The drivetrain has performed very well for me. Initially we bombed all over North Carolina and now we're tackling the mountains of New Hampshire. The front derailleur is Shimano alivio and is friction shifting at its funnest. This took me some getting used to. The rear derailleur is the well-tested, and loved Shimano Deore. With the bar-end shifter in index mode shifting the rear derailleur is still crisp after a thousand miles. The beefy crank is a Shiman Trekking M590 with 48/36/26 chainrings. It's not very often I wish for lower gears, but it does happen on occasion. The rear Shimano HG50 casette is fitted with 11-32. The original KMC X9 chain is still on the bike.

Drop bars and Shimano T400 V-Brakes round out the components and make it a very well-equppped king of the road. As many of the reviews have stated, the bike is heavy. But to me, that translates to a nice smooth and stable ride. I could almost ride down a set of stairs no-handed on my 520 its so stable. But I will not.

Part of that heaviness comes from the back rack that comes with the bike. The online reviews just rip on the rack, but mine has been serving me quite well. Granted it hasn't been loaded with a full touring load for extended periods of time. It certainly isn't the best rack out there, but it will get you a good ways down the road.

If I was looking for another bike today, would I still buy a Trek 520? Hell yea, but I don't anticipate mine will ever need replacing :)

Thursday, October 6, 2016

Mount Cardigan State Park

Well today was another beautiful New Hampshire day filled with fun and adventure. I rose out of bed this morning to the now familiar sight of fog blanketing the upper valley. Therefore I was in no particular rush while getting a brew started in the french press, as I do pretty much every morning. Once coffee is ready then comes my daily check of the morning news, which is usually depressing. Then I check the weather. Today was forecast to be seventy-four and sunny! My mom had asked me to try and get her some good shots of the fall foliage. So as I started planning my day I wanted to obviously incorporate a bike ride somewhere scenic and with a view of fall foliage.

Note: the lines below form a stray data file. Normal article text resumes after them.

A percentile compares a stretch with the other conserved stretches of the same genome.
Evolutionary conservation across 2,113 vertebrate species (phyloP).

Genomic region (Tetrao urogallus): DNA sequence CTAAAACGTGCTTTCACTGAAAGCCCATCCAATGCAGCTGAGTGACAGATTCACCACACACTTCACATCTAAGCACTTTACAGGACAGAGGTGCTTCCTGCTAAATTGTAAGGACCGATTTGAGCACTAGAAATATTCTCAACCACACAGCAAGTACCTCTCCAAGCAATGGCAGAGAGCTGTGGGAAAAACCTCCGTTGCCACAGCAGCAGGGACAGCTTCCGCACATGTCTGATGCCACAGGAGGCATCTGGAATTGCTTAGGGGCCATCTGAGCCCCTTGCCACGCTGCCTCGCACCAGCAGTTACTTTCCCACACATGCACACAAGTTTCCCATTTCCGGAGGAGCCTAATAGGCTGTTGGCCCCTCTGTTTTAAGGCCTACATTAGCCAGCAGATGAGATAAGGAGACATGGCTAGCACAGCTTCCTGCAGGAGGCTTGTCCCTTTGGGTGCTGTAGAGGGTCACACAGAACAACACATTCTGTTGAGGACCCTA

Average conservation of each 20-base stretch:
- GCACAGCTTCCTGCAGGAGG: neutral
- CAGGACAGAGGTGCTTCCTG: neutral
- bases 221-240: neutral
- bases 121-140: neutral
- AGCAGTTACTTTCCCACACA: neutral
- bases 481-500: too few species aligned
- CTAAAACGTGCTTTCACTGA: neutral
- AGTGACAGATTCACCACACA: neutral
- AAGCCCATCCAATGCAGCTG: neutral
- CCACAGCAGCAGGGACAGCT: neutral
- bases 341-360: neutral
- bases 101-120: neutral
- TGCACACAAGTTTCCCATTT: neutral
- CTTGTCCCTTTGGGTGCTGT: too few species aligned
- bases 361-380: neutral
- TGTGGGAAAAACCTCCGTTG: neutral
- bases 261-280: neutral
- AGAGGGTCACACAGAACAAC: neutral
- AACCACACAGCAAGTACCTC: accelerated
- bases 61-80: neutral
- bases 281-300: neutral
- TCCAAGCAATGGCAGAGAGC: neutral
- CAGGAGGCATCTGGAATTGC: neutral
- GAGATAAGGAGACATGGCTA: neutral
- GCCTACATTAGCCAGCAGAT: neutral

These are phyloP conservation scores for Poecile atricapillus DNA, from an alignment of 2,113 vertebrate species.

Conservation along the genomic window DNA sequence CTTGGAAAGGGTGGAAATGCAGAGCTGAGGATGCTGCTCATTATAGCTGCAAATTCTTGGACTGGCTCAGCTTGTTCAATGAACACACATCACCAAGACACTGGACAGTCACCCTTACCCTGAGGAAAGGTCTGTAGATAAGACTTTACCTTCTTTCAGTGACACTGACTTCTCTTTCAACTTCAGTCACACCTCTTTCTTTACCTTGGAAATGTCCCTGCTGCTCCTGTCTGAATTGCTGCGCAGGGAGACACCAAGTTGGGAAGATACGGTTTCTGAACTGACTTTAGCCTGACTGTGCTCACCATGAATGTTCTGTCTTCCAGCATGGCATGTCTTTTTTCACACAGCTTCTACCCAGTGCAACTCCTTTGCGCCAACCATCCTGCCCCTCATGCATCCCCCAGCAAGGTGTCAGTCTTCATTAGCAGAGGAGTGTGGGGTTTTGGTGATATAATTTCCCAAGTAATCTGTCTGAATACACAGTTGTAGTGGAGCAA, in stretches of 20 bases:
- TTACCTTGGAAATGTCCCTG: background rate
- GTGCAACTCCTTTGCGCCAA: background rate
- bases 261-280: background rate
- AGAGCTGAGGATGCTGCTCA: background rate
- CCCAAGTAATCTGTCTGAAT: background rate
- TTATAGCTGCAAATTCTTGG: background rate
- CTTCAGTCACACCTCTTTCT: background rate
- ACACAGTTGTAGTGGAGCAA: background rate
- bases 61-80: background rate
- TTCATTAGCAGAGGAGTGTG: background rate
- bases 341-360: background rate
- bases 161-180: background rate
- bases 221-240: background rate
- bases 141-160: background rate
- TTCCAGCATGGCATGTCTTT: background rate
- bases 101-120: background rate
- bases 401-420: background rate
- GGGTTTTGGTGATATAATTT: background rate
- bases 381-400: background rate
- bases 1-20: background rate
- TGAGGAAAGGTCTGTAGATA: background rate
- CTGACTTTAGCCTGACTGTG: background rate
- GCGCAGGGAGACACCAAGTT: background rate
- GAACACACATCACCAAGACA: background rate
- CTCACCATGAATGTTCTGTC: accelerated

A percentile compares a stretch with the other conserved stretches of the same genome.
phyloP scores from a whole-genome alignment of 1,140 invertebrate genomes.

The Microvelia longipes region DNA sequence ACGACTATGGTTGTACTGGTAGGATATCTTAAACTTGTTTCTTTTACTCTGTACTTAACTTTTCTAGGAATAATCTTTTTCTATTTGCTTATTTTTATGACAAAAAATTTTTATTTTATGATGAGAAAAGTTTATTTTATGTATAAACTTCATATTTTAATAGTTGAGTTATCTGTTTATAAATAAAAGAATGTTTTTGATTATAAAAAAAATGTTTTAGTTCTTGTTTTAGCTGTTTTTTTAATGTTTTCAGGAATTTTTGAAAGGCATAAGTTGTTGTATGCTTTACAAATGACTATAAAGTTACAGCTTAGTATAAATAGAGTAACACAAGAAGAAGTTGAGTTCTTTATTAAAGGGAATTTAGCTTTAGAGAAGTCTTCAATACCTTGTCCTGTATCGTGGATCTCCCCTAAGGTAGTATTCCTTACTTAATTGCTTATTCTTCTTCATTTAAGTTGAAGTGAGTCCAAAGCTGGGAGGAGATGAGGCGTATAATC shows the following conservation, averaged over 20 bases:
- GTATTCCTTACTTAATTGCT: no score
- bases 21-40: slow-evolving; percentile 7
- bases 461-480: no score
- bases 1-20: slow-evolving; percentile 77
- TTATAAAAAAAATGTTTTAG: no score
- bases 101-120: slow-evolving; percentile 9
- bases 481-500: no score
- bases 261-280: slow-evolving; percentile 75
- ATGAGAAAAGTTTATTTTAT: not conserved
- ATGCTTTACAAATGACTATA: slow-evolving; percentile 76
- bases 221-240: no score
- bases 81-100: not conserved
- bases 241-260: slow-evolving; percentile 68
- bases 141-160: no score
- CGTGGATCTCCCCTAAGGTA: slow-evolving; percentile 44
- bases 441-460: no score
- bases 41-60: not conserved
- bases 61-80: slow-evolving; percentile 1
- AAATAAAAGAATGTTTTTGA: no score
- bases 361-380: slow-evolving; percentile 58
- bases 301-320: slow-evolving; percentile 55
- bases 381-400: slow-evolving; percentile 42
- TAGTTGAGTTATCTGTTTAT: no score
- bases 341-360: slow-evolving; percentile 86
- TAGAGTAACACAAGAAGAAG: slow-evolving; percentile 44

A few days ago I had googled the best hikes with a view in New Hampshire. Turns out one of the top-rated hikes is right down the road from us. Initially the thought was possibly drive up to the Mount Cardigan State Forest and hike to the top to take some photos, then come home and go for a bike ride. But while googling directions to the trailhead it showed up as being in Canaan. "Well hell, Cannan is on the Northern Rail Trail and the state forest is not far from where the rail trail passes through Canaan." I thought to myself.